Last year, researchers reported the invention of injectable oxygen that can keep people alive, when they are not breathing.
Science Translational Medicine
This injectable oxygen was developed by the team of researchers from Boston Children’s Hospital. They developed micro-particles to be injected into the blood stream to oxygenate it without any help of lungs.
These particles have the membrane made up of fats and they contain 3-4 times more oxygen as compared to the red blood cells.
“Prototype suspensions were manufactured to contain between 50 and 90 ml of oxygen gas per deciliter of suspension. Particle size was polydisperse, with a mean particle diameter between 2 and 4 μm,” Researchers wrote.
These particles could help to keep the patient alive for about 30 minutes after respiratory failure that is enough to prevent the heart attack or brain damage as a result of oxygen deficiency.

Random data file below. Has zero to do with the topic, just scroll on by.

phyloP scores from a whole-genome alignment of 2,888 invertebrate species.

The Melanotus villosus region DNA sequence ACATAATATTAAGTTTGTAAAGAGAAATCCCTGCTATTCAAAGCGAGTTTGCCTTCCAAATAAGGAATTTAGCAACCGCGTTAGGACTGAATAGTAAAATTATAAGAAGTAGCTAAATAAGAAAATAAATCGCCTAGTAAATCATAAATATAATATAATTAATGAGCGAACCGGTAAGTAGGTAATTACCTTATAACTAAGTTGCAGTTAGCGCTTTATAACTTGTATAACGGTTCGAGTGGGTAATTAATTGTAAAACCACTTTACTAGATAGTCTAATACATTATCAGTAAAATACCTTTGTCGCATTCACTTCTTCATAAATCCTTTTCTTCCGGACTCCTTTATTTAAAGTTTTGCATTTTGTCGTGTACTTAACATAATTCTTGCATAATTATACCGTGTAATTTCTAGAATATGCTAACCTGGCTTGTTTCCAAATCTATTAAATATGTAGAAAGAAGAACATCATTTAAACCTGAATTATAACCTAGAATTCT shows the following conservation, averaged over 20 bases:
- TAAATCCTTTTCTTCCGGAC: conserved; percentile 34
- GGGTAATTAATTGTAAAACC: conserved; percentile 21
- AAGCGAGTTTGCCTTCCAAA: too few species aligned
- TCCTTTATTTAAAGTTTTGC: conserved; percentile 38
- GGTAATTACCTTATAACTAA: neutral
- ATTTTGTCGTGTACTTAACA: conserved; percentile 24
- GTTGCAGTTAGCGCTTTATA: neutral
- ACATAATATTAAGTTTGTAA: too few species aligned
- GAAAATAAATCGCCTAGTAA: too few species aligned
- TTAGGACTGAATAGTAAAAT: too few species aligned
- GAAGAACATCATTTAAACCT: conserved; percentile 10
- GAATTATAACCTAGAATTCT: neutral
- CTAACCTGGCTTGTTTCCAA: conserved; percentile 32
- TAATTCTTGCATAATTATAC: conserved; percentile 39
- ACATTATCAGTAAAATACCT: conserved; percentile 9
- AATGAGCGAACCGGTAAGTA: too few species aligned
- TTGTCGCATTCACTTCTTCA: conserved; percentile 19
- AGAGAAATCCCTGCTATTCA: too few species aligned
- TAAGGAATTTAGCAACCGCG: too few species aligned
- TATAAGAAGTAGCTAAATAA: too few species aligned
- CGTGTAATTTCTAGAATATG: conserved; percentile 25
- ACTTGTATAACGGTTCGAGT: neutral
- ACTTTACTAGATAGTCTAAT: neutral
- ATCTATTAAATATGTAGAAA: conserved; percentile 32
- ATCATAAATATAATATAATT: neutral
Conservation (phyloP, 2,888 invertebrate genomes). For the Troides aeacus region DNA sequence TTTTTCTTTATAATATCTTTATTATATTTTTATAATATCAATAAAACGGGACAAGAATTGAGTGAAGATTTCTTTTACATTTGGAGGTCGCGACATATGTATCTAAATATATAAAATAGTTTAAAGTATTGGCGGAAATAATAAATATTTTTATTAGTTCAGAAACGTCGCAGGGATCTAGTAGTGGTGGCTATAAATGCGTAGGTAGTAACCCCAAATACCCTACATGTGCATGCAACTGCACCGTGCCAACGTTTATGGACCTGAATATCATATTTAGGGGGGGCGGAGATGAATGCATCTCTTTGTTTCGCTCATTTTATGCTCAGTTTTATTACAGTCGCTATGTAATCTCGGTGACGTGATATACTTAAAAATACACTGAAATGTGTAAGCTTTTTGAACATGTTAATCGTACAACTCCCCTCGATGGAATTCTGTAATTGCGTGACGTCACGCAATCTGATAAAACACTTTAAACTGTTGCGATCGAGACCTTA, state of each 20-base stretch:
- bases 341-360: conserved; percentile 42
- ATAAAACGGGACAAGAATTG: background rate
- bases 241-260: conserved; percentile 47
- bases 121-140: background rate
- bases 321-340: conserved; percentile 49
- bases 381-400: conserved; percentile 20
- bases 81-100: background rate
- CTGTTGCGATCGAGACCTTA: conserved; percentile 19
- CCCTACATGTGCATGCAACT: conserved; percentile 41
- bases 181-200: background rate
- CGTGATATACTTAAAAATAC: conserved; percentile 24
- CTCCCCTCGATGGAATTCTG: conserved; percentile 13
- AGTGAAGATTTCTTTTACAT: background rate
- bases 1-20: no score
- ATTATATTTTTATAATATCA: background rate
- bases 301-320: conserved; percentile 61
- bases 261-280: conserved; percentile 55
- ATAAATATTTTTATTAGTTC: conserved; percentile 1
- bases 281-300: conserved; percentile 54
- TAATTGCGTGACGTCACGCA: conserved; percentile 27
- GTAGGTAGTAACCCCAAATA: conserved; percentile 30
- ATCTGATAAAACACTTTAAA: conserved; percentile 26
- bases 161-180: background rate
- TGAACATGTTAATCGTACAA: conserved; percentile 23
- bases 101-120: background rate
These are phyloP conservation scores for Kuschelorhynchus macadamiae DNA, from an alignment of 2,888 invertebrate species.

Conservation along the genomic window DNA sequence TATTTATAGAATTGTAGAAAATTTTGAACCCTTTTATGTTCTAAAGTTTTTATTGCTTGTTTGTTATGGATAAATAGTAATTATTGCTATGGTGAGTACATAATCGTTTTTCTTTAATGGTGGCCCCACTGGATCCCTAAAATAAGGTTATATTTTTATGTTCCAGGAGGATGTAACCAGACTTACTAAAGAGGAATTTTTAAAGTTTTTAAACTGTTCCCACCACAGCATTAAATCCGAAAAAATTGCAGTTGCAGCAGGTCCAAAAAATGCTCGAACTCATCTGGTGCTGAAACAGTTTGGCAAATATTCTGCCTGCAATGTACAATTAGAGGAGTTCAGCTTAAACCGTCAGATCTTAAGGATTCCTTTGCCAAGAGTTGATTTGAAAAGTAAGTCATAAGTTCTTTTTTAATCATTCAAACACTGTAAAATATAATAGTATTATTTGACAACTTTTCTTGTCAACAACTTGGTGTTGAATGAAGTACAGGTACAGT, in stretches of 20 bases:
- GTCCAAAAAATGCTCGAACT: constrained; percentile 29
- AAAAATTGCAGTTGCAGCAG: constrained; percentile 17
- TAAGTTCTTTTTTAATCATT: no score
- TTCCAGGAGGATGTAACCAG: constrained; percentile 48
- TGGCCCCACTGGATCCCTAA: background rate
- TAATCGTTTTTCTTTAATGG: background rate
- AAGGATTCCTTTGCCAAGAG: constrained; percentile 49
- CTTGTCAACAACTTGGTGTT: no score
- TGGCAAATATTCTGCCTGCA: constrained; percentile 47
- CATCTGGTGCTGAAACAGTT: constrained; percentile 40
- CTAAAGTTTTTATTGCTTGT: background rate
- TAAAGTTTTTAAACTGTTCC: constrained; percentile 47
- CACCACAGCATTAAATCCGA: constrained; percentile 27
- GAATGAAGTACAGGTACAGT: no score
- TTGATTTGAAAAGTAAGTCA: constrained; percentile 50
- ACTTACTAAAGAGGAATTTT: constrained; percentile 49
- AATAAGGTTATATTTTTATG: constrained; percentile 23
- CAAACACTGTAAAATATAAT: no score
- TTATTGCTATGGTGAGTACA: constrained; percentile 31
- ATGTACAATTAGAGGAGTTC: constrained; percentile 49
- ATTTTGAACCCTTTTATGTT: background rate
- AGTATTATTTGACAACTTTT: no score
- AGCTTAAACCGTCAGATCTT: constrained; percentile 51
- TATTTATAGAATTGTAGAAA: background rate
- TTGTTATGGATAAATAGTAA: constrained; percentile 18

“This is a short-term oxygen substitute—a way to safely inject oxygen gas to support patients during a critical few minutes,” John Kheir, MD, of the Department of Cardiology at Boston Children’s Hospital said in a statement. “Eventually, this could be stored in syringes on every code cart in a hospital, ambulance or transport helicopter to help stabilize patients who are having difficulty breathing.”
According to the researchers, this invention would help to go deep in the water and through the space.
Kheir, J., Scharp, L., Borden, M., Swanson, E., Loxley, A., Reese, J., Black, K., Velazquez, L., Thomson, L., Walsh, B., Mullen, K., Graham, D., Lawlor, M., Brugnara, C., Bell, D., & McGowan, F. (2012). Oxygen Gas-Filled Microparticles Provide Intravenous Oxygen Delivery Science Translational Medicine, 4 (140), 140-140 DOI: 10.1126/scitranslmed.3003679None found.